Yet the funder’s primary concern—and it is a big one—is that the new counsel must agree to adopt the existing funding arrangements. In the most common change-of-counsel circumstances, a new law firm will appear in a case when a key lawyer who has been handling the matter moves from one firm to another. In those situations, the lawyer should work to have his or her new firm adopt the funding agreement. Rarer are occasions when a client is so unhappy with how their lawyers are running a case that they seek a complete change of direction.
Whenever such issues arise, we advise funded parties to review their litigation funding agreements. They include specific language about change of counsel procedures vis-à-vis funding and how we will respond to them. Again, our primary concern is protecting our investment and ensuring that the interests of claimants, counsel and funder are completely aligned.
Motions for Disclosure
Another unexpected event involves attempted discovery into the funding relationship itself. This typically takes the form of motions by opposing parties seeking discovery into the funding arrangements and communications between the funder and claimant.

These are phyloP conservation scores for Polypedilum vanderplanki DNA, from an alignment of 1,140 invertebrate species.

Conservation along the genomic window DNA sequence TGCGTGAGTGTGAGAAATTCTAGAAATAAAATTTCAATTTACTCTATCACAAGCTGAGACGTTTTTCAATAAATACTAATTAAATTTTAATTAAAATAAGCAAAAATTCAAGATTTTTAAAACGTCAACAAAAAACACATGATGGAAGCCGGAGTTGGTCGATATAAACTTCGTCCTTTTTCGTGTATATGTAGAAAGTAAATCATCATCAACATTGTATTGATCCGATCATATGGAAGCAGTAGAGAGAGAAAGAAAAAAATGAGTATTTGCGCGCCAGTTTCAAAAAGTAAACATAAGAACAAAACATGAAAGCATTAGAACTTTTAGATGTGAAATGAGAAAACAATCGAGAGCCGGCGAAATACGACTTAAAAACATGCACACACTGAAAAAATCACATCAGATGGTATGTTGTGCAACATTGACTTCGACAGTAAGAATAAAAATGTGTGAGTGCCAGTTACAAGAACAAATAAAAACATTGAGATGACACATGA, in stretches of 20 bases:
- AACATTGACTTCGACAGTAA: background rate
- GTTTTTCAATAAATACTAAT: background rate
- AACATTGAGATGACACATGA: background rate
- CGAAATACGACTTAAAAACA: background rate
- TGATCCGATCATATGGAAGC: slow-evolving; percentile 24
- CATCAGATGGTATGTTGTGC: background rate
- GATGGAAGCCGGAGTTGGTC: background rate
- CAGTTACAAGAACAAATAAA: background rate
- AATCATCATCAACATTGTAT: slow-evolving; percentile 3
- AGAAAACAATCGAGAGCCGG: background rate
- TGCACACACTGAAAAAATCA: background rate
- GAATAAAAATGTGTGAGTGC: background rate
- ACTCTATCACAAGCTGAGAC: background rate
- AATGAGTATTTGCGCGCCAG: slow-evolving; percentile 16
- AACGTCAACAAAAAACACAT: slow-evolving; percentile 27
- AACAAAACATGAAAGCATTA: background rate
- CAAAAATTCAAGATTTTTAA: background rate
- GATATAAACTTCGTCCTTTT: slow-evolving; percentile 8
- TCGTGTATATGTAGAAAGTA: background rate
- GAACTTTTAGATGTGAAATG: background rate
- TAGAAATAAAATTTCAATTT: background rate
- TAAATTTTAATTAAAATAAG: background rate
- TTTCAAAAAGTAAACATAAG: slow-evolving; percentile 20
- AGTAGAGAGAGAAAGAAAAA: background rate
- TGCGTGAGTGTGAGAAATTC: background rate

Given the resoundingly strong line of cases across the nation shielding funder communications from discovery on both relevance and attorney work-product grounds, one would think that adversaries would avoid such unnecessary forays. Yet many adversaries remain undeterred. And as a result, their efforts invariably create a discovery sideshow that creates a great waste of time and expense for the parties and the courts.
The free-flow of information (under an appropriate nondisclosure agreement) is the lifeblood of the funding industry and important to the judicial system because it ensures that funders do not contribute to the filing of cases that lack merit. More importantly, the protection from disclosure of confidential information is a critical aspect of a lawyer’s duty to its client. Bentham does not represent clients, but is entrusted with that critical information as part of its process.
Thus, absent extraordinary circumstances, Bentham will vigorously defend against any attempt by a party to subpoena records relating to its funding arrangements. That includes communications among Bentham, the claimant and its attorneys, and any shared attorney work product. Any attempt to dig into this irrelevant or protected information will be met by Bentham with staunch resistance.
As a company, Bentham is committed to ensuring that all parties with meritorious claims can access an inherently expensive judicial system. One of the most important ways we do so is by ensuring that our interests and those of the claimant and its counsel are aligned. When unanticipated hurdles arise, funded parties should review the negotiated language of their funding contracts in the first instance. Claimants should communicate early and often with us about negative developments and be aware of their contractual obligations and rights. The more we know, the more likely it is that we will be able to resolve problems in a way that is positive for all involved.